Check in with your critical accounts at least monthly, preferably weekly. The sooner you recognize questionable activity, the sooner you can notify your financial institution. Frequently reviewing your accounts reduces the risk of financial accountability. Also, never use a public Wi-Fi network to log in to any account that contains sensitive personal information, as these network connections are often unencrypted and unsecured, which leaves your data vulnerable to theft.
Review your credit report
Obtain a free copy of your credit report from each of the three national credit reporting agencies (Equifax, Experian, and TransUnion) every 12 months. Request your reports and find additional information at annualcreditreport.com.
Use a credit monitoring service
Once a company has suffered a data breach, that company is likely to provide free access to a credit monitoring service for a length of time. This service tracks your credit files and alerts you of changes in activity, such as new account openings or address changes.
Set up a credit freeze
Also called a security freeze, a freeze prevents new credit or accounts from being opened in your name. This action helps prevent identity thieves from applying for credit or opening fraudulent accounts in your name, however, your ability to open a new bank account, make large purchases, or apply for a job also are affected. If you have children, consider placing a freeze on their credit reports, as well. According to a study by Javelin Strategy & Research, more than 1 million children in the United States were victims of identity theft in 2017, resulting in $2.6 billion in losses. Families paid an estimated $540 million in out-of-pocket costs because of the fraud.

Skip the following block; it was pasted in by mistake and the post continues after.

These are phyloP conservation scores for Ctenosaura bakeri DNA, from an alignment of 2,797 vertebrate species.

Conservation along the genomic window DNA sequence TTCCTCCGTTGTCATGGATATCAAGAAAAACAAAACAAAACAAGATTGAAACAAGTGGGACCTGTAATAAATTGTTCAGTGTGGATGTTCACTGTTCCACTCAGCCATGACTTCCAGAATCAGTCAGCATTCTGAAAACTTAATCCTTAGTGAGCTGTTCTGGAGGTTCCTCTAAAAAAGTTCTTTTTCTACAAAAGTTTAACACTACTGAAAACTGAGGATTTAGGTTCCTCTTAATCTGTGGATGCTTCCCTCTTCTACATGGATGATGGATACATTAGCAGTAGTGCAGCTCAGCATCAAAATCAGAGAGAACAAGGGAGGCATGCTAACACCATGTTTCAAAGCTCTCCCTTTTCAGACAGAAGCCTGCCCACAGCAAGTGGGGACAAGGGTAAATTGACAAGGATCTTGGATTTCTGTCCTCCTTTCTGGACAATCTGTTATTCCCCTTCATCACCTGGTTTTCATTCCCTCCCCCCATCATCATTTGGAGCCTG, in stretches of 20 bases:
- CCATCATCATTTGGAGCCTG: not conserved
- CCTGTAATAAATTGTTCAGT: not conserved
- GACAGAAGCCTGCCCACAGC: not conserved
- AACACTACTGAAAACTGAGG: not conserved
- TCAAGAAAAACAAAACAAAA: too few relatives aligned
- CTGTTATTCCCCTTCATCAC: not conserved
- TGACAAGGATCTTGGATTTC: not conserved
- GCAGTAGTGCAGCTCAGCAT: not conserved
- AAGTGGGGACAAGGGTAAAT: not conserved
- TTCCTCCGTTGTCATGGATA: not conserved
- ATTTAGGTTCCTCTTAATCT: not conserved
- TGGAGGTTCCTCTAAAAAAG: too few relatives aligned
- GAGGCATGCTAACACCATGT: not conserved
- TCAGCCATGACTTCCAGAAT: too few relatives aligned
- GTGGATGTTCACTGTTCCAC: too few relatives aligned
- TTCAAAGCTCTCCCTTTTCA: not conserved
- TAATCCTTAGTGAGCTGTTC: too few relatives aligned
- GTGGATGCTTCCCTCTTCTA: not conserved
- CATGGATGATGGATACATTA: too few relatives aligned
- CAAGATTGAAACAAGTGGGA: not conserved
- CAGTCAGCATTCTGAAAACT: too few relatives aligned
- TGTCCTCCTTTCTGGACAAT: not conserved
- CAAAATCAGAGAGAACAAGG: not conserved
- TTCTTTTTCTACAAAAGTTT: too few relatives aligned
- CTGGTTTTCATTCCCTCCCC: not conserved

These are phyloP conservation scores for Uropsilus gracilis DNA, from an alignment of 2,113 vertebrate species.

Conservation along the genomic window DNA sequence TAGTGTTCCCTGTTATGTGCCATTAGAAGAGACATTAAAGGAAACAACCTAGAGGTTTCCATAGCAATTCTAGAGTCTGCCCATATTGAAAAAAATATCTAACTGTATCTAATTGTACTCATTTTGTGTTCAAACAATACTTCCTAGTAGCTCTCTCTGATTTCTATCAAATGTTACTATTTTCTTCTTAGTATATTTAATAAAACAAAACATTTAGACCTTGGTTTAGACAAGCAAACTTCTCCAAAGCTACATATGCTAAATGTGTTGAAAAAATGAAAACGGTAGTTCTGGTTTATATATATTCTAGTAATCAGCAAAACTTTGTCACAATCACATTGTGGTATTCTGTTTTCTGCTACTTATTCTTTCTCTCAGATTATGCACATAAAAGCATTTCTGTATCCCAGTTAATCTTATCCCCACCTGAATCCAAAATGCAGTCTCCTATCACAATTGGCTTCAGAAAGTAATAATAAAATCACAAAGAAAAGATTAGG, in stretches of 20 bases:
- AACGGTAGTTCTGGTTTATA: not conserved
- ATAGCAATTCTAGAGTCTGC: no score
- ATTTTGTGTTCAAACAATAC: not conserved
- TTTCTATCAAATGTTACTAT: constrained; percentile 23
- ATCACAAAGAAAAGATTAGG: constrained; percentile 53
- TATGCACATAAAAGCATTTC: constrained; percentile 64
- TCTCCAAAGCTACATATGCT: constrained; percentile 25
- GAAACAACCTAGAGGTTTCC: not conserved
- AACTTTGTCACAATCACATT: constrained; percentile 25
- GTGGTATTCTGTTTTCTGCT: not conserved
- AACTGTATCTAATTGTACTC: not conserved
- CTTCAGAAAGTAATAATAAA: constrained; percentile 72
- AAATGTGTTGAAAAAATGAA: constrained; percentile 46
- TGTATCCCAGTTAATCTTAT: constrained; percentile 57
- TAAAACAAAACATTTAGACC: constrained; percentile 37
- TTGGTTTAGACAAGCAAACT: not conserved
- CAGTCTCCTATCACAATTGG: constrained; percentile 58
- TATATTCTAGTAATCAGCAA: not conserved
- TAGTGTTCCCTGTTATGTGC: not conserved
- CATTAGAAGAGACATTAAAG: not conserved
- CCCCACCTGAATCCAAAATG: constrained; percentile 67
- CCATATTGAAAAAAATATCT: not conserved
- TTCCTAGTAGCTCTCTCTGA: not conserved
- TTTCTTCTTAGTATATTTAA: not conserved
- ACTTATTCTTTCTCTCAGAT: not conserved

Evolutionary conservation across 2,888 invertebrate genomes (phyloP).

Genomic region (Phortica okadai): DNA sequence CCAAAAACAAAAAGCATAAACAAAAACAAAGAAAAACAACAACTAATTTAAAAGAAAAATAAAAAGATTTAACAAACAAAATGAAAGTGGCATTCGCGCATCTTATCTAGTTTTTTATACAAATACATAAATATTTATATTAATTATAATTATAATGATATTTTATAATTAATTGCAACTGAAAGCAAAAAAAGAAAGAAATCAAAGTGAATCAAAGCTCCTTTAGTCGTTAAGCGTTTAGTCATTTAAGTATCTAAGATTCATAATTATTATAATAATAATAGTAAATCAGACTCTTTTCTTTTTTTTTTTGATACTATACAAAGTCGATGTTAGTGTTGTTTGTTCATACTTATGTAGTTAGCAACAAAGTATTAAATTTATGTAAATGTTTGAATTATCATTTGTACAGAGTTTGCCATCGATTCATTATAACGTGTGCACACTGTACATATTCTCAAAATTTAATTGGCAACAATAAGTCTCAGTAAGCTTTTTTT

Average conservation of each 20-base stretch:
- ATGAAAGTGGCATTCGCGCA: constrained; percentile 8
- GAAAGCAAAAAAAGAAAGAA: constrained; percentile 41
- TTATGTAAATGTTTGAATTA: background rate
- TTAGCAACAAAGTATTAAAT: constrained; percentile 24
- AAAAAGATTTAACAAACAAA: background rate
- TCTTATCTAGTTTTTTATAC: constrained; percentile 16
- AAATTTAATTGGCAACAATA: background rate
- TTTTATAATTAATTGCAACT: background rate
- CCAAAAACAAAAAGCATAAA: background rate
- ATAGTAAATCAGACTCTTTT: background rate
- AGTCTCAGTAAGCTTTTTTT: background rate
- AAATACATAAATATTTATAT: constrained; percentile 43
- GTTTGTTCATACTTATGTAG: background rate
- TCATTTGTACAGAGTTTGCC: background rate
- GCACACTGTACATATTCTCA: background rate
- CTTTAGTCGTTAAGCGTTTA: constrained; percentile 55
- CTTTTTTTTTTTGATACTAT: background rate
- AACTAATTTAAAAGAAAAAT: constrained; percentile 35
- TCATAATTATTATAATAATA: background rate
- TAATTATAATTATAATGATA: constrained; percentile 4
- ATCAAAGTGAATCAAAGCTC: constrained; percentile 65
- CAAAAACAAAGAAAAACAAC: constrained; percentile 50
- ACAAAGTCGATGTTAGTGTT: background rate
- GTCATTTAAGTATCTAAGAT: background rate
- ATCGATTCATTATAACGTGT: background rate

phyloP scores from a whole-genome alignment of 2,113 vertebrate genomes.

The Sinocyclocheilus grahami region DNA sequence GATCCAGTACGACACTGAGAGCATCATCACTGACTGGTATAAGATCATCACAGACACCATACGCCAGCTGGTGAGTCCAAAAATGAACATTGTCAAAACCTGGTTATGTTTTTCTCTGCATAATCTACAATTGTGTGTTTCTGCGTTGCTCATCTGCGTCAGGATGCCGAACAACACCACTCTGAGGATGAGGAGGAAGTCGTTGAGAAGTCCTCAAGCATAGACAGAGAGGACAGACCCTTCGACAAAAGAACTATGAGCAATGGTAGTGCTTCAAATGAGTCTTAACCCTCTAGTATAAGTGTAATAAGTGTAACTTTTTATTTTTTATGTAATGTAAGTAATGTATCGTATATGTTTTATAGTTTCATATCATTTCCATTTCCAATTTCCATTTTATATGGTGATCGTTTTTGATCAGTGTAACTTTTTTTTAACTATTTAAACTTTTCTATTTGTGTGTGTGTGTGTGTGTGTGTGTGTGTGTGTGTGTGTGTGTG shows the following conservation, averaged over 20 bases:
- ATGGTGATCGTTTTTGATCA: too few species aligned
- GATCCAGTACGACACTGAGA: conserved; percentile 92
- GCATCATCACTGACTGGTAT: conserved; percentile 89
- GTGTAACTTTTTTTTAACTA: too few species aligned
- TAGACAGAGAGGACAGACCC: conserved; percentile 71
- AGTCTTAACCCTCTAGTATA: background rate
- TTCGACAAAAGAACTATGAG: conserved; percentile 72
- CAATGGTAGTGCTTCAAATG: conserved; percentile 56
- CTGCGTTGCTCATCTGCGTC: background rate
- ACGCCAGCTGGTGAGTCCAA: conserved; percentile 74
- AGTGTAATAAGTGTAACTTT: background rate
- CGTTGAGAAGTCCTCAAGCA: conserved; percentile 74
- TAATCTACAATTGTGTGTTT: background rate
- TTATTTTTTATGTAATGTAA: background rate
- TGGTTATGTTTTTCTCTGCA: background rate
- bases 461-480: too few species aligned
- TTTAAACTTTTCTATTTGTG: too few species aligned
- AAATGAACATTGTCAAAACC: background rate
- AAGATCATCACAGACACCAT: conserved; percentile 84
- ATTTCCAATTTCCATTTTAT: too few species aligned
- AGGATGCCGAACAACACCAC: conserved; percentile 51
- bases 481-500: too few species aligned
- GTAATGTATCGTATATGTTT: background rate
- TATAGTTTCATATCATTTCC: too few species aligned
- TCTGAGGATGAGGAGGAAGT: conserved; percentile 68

To place a freeze on your credit report, you must contact each credit reporting bureau separately. When you wish to apply for credit in the future, you will be required to contact all three credit bureaus and follow their specific guidelines to lift the freeze. Individuals can freeze and unfreeze their credit with zero fees.
Actions to Take As a Victim
If you receive notice or suspect that an account has been compromised, you may wish to initiate your recovery with these action steps.
- Create a personal recovery plan. A good place to start is with the Federal Trade Commission’s tool at identitytheft.gov. This site provides checklists and sample letters to guide you through the recovery process. The service also allows you to track your recovery progress.
- Issue a fraud alert. This is a notice placed on your credit report that alerts credit card companies and other organizations that you may have been a victim of fraud, including identity theft. Potential lenders and creditors will be required to verify your identity before extending any existing credit or issuing new credit in your name.
To request a fraud alert, you must contact one of the three major credit reporting bureaus. Once you place a fraud alert on your credit report with one of these bureaus, your fraud alert request will be passed along to the two remaining bureaus. Fraud alerts are free and typically expire after 90 days. If you hadn’t already done so as a preventative measure, this would be an advisable time to place a freeze on each of your three credit reports. Unlike a fraud alert, a credit freeze is permanent and stays on your credit report until you unfreeze it. By taking steps to improve your own data security, you’ll be in a better position to protect yourself in the future and act quickly if your data is compromised.